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OutsideInMusic OIM 1907 [62: 30]



  1. New And Happy

  2. Potential

  3. 5 Steps

  4. Inaction

  5. Belly Up

  6. Deciduous

  7. Farallon

  8. Staged

  9. Reflections

    Nick Grinder - Trombone

    Ethan Helm - Saxophone

    Juanma Trujillo - Guitar

    Walter Stinson - Bass

    Matt Honor - Drums

    Trombonist and composer Nick Grinder was raised in the Bay Area of San Francisco and part of his memory of growing up there relates to the presence nearby of the Farallon Islands, a sanctuary for seabirds and marine mammals, a mere thirty miles west of the Golden Gate Bridge. The Islands, which Grinder describes as “a backdrop to my youth”, also serve as an inspiration for his second album as a leader, in particular for the title track. The disc contains eight original pieces by Grinder and a splendid composition, unknown to this reviewer previously, by Thelonious Monk. Nick's musical collaborators here have, for the most part, worked with him before, in particular Venezuelan-born Juanma Trujillo, who attended Cal State Northridge in LA at the same time as Grinder. Guitarist Trujillo and Grinder also co-founded the Long Range Quintet and released, in digital-format only, a live performance by the group at the Blue Whale in Los Angeles in 2014. Grinder took his master's degree at NYU and is now based in New York City. He has had extensive experience with big bands and, as well as working with jazz luminaries such as Wycliff Gordon, Ralph Alessi and Donny McCaslin, has a formidable track record with pop artistes and on the Broadway musical scene. I heard him guesting on a single track of trumpeter Yngvil Vain Guttu's 2014 release, On The Crosswalk. He made an immediate impression on me.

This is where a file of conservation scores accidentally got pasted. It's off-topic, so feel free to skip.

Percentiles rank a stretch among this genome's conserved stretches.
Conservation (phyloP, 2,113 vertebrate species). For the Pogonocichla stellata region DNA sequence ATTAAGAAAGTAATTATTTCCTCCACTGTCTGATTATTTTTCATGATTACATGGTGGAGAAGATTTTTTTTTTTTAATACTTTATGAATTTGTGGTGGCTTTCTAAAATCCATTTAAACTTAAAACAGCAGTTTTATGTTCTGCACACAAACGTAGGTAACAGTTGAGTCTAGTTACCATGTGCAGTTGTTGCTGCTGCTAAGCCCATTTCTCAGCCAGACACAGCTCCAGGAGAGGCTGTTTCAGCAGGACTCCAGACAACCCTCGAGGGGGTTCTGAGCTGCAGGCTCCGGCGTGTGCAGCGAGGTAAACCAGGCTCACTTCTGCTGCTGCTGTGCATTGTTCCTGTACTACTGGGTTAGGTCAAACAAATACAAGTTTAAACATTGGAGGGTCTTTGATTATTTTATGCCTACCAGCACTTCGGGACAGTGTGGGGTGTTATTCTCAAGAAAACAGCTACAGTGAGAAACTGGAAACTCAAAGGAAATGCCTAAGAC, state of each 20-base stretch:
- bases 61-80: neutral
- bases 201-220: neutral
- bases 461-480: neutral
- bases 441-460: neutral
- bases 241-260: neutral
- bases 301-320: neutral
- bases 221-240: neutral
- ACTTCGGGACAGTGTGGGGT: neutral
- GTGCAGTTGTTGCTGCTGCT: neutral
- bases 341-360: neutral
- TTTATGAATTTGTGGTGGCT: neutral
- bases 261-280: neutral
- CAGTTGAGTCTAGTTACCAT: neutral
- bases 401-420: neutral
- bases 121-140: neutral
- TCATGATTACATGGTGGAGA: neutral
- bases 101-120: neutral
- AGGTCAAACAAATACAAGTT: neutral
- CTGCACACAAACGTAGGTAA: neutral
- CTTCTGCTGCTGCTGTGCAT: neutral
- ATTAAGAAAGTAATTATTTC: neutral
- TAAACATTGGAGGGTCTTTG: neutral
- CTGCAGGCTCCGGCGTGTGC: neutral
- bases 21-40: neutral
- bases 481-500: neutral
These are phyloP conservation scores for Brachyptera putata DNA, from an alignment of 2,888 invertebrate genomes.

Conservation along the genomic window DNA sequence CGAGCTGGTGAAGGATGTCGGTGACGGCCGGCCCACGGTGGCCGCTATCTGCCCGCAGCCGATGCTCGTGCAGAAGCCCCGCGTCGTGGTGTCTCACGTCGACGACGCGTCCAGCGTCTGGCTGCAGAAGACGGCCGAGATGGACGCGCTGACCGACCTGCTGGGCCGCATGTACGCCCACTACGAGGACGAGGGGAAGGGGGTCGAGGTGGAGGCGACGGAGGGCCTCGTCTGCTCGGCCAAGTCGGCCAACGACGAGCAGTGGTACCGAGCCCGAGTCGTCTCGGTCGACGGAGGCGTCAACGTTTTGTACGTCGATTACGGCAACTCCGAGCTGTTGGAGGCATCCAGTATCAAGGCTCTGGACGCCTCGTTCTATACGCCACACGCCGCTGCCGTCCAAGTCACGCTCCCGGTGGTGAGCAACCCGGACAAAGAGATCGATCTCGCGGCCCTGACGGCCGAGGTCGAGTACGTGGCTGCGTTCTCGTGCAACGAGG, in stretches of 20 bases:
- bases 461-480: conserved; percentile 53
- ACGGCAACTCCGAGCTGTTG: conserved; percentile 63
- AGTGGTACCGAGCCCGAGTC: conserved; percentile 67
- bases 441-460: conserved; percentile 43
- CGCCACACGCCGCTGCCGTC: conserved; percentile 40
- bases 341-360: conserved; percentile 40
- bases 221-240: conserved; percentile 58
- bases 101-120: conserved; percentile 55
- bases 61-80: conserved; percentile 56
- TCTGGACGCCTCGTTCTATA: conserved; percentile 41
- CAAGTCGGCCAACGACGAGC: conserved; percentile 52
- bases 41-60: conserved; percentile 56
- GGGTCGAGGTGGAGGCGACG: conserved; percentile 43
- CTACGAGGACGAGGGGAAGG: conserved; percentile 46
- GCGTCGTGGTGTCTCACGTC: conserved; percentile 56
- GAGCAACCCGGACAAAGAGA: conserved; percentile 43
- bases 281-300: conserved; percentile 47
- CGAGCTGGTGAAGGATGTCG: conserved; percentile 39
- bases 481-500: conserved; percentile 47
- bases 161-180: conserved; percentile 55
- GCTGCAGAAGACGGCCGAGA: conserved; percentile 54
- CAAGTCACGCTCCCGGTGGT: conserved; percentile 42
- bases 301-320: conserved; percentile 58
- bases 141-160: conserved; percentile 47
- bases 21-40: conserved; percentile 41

Four of the nine tracks on the album stand out. Potential, the longest track at just over ten minutes, has saxophone and trombone intertwining skilfully, demonstrating their quality as the group's front line. They are alert and responsive to the nuances of each other's playing. Helm is lyrical on alto while an extended bass solo by Walter Stinson is both deft and resonant. Grinder has created a distinctive melody and a track which grows on the listener as it progresses. Inaction, meanwhile, has a particular context. It

    was written as a lament for Trayvon Martin and the inadequacy of the official response to the circumstances of his death. It opens with a muted trombone solo and becomes an atmospheric piece of mood music, low-key and sombre. Grinder is probing yet pensive on his instrument while Ethan Helm's suggestive guitar solo is reminiscent of the great Bill Frisell. I liked the neat work of Matt Honor on drums, too. Staged is short and sweet, with a nice lilt. Grinder is impressively smooth on trombone and is accompanied by Trujillo's mellow guitar. The dextrous Honor continues to maintain his high standard on drums. The very best is saved until last, though. Monk's tune, Reflections, first recorded in 1952 by the master himself is given a refreshing make-over and is played with aplomb and flair by all concerned. Excellent.

    As for the rest, New And Happy is a lively piece of collective music-making, featuring some nifty counterpoint. 5 Steps is a busy offering with Grinder's technique to the fore. Belly Up is very listenable with everyone getting a chance to shine but the Helm/Grinder front line just stealing the show. Deciduous fairly zips along and is the nearest to free-jazz the listener will find on the disc. The title track, Farallon, gives Stinson the opportunity for a bass solo as well as a romantic-cum-melancholy contribution on guitar by Trujillo and the yearning trombone of the leader, which evokes his almost mystical connection to the islands.

    No less a figure than Slide Hampton has referred to Grinder as “an important future voice in jazz trombone”. His skill in composition and his versatility as a musician on this disc supports that judgement. Furthermore, his choice of musical companions is admirable. Grinder's ambition was to speak to hearts and heads via this album. See what you think!

    James Poore


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